The UN definition of Human Trafficking:
“The recruitment, transportation, transfer, harbouring or receipt of persons, by means of the threat or use of force or other forms of coercion, of abduction, of fraud, of deception, of the abuse of power or of a position of vulnerability or of the giving or receiving of payments or benefits to achieve the consent of a person having control over another person, for the purpose of exploitation”
Kalayaan’s services are open to all migrant domestic workers in the UK, irrespective of any exploitation they may, or may not have, experienced at the hands of their employers. Unfortunately a large number of the workers who come to Kalayaan have recently escaped exploitative employment, including forced labour and trafficking for domestic servitude. Between April 2012 and March 2014 Kalayaan staff internally assessed 69% of the workers on tied visas who registered with us during this time as having been trafficked (and 26% of those who had not been tied- ie who entered before the 2012 visa changes). One result of our experience in identifying and supporting migrant domestic workers who have been trafficked for domestic servitude is that we are a First Responder meaning that with their informed consent we can refer workers who we identify as having being trafficked into the National Referral Mechanism for identifying victims of trafficking (NRM). If identified as trafficked individuals get a 45 day rest and reflection period as well as access to legal aid and other support services. Workers who come to Kalayaan do so in confidence and those we identify as trafficked are under no obligation to enter the NRM.
Kalayaan’s expertise in working with victims of trafficking for domestic servitude resulted in us being called to give substantial oral evidence to the development of the Modern Slavery Bill on the importance of the Bill reinstating key protections to migrant domestic workers including the right to change employer and to renew the visa; to Frank Field’s evidence review published December 2013, to the Joint Committee on the Draft Modern Slavery Bill which recognised the tied ODW visa as ‘strengthening the hand of the slave master against the victim of slavery’ and recommended that the Home Office reverse the changes to the ODW visa. We also gave oral evidence on the 21st July 2014 to the Public Bill Committee on the Modern Slavery Bill. We have also submitted written evidence.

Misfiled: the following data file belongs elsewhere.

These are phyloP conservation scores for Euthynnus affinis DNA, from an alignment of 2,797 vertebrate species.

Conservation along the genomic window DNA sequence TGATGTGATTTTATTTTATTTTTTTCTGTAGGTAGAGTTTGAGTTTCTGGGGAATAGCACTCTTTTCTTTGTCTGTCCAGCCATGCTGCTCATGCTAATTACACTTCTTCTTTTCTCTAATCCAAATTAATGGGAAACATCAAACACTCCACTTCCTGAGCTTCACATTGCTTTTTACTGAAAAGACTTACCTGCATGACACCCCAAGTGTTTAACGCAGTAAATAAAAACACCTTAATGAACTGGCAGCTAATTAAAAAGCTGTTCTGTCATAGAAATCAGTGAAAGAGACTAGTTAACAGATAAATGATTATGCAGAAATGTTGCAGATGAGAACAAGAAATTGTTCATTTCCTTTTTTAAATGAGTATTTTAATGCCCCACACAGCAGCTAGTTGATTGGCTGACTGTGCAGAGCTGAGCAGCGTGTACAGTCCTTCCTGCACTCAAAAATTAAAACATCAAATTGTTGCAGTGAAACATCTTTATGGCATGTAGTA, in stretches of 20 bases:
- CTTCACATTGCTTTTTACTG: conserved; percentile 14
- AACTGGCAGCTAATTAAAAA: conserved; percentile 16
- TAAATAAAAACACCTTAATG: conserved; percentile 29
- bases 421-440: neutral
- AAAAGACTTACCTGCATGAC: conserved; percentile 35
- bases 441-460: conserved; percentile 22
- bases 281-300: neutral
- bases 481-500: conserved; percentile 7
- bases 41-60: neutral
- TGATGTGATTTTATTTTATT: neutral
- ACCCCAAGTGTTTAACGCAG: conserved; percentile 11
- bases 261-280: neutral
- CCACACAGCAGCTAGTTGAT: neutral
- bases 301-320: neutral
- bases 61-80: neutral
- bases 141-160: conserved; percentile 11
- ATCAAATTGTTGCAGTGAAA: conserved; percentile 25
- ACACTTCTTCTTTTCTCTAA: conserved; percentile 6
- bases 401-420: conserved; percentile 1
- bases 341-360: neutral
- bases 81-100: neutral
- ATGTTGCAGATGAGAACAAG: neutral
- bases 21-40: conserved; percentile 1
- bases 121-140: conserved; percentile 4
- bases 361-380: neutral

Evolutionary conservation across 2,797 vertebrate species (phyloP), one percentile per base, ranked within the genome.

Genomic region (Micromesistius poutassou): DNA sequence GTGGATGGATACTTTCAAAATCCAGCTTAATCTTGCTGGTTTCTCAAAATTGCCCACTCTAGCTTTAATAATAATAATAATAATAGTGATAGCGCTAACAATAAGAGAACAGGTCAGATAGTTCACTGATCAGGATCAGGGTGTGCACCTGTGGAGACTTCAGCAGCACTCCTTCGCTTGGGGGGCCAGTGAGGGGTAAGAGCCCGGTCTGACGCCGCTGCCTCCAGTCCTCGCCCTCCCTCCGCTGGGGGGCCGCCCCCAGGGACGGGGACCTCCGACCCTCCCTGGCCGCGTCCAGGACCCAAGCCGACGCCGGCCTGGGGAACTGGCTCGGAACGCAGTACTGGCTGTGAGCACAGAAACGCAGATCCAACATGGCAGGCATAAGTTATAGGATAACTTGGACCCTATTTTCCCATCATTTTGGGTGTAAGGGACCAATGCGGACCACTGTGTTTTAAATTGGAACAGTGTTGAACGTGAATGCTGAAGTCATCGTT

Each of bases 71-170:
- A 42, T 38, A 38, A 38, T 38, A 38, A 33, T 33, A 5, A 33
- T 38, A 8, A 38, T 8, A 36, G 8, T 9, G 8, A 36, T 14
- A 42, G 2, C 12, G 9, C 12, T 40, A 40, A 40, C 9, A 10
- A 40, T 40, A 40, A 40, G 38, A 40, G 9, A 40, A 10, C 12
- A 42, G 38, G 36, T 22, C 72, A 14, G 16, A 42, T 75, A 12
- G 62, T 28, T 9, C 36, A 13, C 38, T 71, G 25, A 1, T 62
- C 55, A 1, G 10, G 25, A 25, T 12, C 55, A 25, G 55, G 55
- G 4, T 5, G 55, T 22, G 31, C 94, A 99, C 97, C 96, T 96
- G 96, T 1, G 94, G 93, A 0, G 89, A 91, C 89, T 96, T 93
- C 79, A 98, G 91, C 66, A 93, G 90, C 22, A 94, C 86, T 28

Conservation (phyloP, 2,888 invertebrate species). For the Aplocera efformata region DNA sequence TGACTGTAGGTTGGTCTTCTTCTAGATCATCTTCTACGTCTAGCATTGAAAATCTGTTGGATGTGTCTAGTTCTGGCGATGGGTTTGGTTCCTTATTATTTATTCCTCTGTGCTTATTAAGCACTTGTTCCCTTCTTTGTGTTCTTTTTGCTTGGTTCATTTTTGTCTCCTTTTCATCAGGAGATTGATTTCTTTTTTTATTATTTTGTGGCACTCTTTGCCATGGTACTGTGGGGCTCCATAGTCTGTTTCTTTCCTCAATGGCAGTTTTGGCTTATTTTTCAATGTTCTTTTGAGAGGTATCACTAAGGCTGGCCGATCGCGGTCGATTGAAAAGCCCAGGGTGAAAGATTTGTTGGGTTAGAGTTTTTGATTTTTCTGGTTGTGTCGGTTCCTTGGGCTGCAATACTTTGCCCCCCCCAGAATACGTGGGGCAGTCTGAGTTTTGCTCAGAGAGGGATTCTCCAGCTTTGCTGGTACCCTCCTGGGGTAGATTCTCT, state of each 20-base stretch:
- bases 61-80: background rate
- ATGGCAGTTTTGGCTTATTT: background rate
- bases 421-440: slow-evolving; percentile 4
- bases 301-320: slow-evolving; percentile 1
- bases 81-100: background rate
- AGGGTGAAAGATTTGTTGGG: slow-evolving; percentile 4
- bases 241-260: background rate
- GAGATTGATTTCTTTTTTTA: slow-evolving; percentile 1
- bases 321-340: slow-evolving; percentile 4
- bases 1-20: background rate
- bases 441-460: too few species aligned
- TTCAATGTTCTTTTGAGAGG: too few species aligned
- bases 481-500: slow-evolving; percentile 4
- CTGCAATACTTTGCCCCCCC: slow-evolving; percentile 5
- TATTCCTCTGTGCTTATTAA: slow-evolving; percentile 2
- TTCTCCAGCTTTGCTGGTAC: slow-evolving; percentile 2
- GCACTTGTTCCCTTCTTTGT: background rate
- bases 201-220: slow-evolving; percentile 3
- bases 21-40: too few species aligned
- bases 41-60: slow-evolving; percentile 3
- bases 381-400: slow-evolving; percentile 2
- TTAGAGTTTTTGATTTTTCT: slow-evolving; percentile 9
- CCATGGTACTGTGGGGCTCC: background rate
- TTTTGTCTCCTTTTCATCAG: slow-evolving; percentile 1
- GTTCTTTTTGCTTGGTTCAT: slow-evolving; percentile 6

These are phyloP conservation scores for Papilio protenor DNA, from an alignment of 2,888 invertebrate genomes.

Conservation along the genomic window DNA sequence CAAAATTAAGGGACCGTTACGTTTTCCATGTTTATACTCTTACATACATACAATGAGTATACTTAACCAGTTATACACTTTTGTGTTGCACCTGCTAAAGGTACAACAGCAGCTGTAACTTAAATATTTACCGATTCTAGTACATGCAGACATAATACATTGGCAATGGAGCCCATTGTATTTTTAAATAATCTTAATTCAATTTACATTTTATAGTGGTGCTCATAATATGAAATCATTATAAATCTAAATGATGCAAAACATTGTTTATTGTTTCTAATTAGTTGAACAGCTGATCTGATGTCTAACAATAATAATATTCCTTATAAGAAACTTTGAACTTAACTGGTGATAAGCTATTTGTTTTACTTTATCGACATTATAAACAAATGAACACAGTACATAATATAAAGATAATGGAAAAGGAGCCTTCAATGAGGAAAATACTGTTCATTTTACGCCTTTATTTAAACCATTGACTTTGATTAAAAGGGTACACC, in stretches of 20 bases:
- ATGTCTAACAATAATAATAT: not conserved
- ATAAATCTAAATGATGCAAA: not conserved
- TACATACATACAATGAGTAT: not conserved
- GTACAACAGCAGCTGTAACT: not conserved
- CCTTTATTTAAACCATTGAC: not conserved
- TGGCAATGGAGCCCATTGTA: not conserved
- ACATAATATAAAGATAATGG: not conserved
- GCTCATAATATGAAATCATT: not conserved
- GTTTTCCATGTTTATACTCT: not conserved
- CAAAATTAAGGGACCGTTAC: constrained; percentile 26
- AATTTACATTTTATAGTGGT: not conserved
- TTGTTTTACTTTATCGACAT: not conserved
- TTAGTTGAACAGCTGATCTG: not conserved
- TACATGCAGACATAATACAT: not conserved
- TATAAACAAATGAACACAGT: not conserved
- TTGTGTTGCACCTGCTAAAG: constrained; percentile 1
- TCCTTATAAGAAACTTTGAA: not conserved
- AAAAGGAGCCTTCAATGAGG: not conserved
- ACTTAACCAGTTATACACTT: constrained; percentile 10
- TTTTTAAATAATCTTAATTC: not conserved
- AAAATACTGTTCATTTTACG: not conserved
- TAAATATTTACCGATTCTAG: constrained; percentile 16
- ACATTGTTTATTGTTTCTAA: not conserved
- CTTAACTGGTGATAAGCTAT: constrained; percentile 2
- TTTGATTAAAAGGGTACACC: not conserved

Kalayaan sits on the Anti Trafficking Monitoring Group (ATMG), The Anti-Trafficking Monitoring Group was established in May 2009 to coincide with the entry into force of the Council of Europe Convention on Action against Trafficking in Human Beings in the UK. Together the Group monitors the British Government’s implementation of the Convention and the EU Trafficking Directive (2011/36/EU) and examines all types of trafficking, including internal trafficking and the trafficking of British nationals. The Group operates according to a human rights based approach to protect the well-being and best interests of trafficked persons. The Group comprises ten leading UK-based anti-trafficking organisations: AFRUCA, Amnesty International Northern Ireland, Anti-Slavery International, Bawso, ECPAT UK, Helen Bamber Foundation, Kalayaan, POPPY project, TARA project and UNICEF UK. We also work closely with the Human Trafficking Foundation. The group combines the experiences and knowledge of members to produce research reports and briefings, share information and to engage with and influence anti trafficking policy making.
The Anti Trafficking Monitoring Group has produced an Alternative Modern Slavery Bill [LINK], containing the legislation we believe necessary to protect victims and prevent slavery as well as to achieve successful prosecutions. Section 19 details the provisions necessary to meaningfully combat trafficking for domestic servitude.